New safeguards for people using lasting powers of attorney
New reporting forms have been introduced to improve protection for people using lasting powers of attorney (LPA).
LPAs enable you to appoint someone to be your deputy and look after your interests should you lose the capacity to make decisions for yourself at some point in the future. Deputies can be appointed to make decisions about health and welfare, and property and financial matters.
As a safety precaution, deputies have to fill out forms stating the decisions they’ve taken and explaining their reasons. These forms are scrutinised by the Office of the Public Guardian (OPG) which looks after the welfare of the vulnerable.
The OPG has now updated the forms to make them more tailored to individual circumstances.
Separate property and financial forms (OPG102) and health and welfare forms (OPG104), have replaced the old combined form.
In section 4 of the property and financial form, deputies are asked to detail the level of contact they have with their client, how the client’s care is funded and whether the client is receiving all of their entitled benefits.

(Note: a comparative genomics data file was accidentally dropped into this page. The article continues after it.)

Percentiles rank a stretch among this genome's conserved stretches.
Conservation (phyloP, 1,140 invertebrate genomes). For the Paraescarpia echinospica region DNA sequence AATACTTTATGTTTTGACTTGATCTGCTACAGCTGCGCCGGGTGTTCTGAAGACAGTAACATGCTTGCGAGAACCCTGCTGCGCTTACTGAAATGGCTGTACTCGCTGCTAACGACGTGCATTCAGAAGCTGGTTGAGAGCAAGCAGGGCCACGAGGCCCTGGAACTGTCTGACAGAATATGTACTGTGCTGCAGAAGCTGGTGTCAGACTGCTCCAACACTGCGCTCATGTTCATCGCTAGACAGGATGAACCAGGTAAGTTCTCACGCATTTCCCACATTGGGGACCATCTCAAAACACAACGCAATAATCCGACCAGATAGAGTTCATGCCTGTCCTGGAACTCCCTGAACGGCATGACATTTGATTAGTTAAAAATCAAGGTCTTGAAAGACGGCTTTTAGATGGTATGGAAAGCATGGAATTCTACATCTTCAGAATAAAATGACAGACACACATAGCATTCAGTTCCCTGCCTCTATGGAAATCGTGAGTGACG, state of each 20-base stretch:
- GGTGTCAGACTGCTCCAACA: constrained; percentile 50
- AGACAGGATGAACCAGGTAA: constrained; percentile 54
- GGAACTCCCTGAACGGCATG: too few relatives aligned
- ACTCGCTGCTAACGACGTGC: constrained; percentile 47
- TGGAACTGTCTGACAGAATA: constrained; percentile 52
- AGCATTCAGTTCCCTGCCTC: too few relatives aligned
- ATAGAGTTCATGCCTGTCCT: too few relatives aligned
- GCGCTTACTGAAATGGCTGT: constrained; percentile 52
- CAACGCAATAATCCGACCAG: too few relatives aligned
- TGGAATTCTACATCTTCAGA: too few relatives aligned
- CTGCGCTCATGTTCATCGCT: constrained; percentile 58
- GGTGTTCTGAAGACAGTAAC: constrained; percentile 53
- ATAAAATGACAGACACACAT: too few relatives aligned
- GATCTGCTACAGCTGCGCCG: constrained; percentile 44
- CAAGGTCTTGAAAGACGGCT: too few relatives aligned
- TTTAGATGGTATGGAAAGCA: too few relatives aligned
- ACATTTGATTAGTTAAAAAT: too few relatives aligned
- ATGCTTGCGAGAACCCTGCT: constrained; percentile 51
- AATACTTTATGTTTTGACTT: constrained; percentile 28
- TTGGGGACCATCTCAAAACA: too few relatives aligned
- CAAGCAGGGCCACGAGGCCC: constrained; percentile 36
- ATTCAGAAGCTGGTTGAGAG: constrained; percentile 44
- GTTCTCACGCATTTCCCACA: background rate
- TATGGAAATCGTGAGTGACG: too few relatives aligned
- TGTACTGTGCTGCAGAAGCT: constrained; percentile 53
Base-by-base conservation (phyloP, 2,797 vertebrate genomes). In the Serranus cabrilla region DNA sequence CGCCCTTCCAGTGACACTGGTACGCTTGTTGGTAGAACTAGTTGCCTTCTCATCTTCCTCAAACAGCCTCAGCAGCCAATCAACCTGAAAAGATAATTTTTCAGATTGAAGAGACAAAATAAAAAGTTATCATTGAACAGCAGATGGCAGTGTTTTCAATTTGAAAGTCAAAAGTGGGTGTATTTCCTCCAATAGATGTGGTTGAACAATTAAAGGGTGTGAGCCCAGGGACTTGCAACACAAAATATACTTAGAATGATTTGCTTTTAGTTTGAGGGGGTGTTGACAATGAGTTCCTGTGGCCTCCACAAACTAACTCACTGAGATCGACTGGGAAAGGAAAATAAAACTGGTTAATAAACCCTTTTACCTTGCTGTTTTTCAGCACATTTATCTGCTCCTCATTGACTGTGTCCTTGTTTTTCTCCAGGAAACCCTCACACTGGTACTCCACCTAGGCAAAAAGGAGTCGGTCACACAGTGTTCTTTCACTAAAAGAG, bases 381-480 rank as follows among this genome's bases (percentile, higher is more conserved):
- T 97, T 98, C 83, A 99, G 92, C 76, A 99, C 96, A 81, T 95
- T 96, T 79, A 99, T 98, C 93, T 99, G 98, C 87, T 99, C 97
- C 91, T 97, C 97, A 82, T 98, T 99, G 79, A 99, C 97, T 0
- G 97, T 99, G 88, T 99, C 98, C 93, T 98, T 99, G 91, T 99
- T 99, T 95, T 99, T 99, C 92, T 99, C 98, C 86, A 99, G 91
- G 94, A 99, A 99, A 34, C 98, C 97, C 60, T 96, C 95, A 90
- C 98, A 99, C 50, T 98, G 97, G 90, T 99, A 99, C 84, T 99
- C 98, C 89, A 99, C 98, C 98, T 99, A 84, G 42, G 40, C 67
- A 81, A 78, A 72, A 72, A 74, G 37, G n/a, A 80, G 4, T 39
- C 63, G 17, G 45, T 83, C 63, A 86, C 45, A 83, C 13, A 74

An OPG statement says: “We’ve identified these key areas as early indicators that a client may be at risk of neglect or a red flag that the client is not receiving adequate support. If there are any inconsistencies, we can act quickly and investigate further.
“Also, in section 5 of health and welfare decisions, deputies will need to provide information on the client’s care arrangements, and health and social activities. Again, this is to identify whether the client is receiving the appropriate level of support.”
Public Guardian Alan Eccles, said: “We have a duty of care to our deputies and their clients, and the redesign of the form addresses the needs of both groups. Deputies now have tailored report forms to suit their needs with a new look and feel, which makes for a more straightforward process.
“With additional questions and the introduction of the new safeguarding section, we can better support the deputies who need it the most, while protecting vulnerable members of society.”
The new forms became available on 1 March.
Please contact Josie Birnie or Nigel Gibson-Birch if you would like more information about the issues raised in this article or any aspect of lasting powers of attorney.